House from Remsfeld – Martin‘s Tavern

House from Remsfeld – Martin‘s Tavern

Built: 1723
Dismantled: 1976
Reassembled: 2012 bis 2014

The residential part of the farmstead (right) was built in 1723. At the original location, a brandy tavern is known to have existed in around 1770. The middle barn, added in about 1830/40, and a stable added even later were not translocated to the museum; like the basement, they had to be reconstructed in the Open Air Museum.

A public house took up the raised ground floor, and the upper floor featured private rooms and guest bedrooms. The building’s later owner, Adam Martin, a substantial farmer, extended the public house and had a dancefloor built into the upper floor of the neighbouring barn. In 1922, the barn was extended on its left gable side by a stable building, which also significantly enlarged the dancefloor. The public house was known in the 1950s as Martin’s Tavern, and it was furnished to represent this era, as is the case with the other buildings in the Northern Hesse Ensemble. Today it serves as one of the museum’s restaurants.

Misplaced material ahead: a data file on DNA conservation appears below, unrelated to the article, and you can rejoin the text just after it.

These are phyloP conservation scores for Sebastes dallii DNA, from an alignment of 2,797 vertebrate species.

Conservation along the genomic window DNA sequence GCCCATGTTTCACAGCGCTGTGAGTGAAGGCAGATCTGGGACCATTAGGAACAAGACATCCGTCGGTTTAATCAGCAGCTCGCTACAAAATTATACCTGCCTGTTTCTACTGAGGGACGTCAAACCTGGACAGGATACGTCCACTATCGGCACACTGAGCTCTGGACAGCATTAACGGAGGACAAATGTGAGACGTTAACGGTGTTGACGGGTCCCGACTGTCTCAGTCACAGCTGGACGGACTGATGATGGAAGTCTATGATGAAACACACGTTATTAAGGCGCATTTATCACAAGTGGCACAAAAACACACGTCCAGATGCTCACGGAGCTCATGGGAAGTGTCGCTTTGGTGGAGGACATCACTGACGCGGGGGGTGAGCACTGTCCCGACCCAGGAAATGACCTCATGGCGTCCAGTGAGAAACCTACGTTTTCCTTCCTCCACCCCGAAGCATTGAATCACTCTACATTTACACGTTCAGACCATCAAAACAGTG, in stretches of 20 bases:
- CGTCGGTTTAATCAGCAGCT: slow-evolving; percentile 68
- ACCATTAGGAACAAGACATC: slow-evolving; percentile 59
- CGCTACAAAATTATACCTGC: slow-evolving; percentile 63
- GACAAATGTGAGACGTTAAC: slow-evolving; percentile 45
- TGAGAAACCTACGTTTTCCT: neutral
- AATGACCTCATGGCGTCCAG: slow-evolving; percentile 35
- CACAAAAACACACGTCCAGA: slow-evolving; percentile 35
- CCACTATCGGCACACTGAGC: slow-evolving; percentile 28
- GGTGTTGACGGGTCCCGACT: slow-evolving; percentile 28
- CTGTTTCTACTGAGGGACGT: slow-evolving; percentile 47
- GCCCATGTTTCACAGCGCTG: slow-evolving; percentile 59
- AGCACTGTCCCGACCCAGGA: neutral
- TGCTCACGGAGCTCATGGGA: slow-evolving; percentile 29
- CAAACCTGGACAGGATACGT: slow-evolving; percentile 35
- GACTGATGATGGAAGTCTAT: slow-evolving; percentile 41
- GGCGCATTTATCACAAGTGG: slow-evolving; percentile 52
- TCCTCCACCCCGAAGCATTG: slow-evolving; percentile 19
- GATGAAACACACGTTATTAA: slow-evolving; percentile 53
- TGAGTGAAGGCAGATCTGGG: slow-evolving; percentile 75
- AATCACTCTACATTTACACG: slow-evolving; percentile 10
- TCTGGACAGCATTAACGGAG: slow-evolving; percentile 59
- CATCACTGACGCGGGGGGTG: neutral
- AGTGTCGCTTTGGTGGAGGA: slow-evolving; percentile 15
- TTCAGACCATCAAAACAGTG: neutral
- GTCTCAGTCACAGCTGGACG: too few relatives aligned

Apart from the restaurant with outdoor seating, the building contains exhibitions on the history of Remsfeld, on Martin’s Tavern and on brewing. The dancefloor is used for larger events as well. Opposite the restaurant there is a playground. Together with the Church from Kohlgrund and the Stable Barn from Asterode, Remsfeld’s Martin’s Tavern is a hub within the museum. In the summer months, simple dishes and drinks from northern Hesse are served, just as they would have been in the 1950s.

Location in the Hessenpark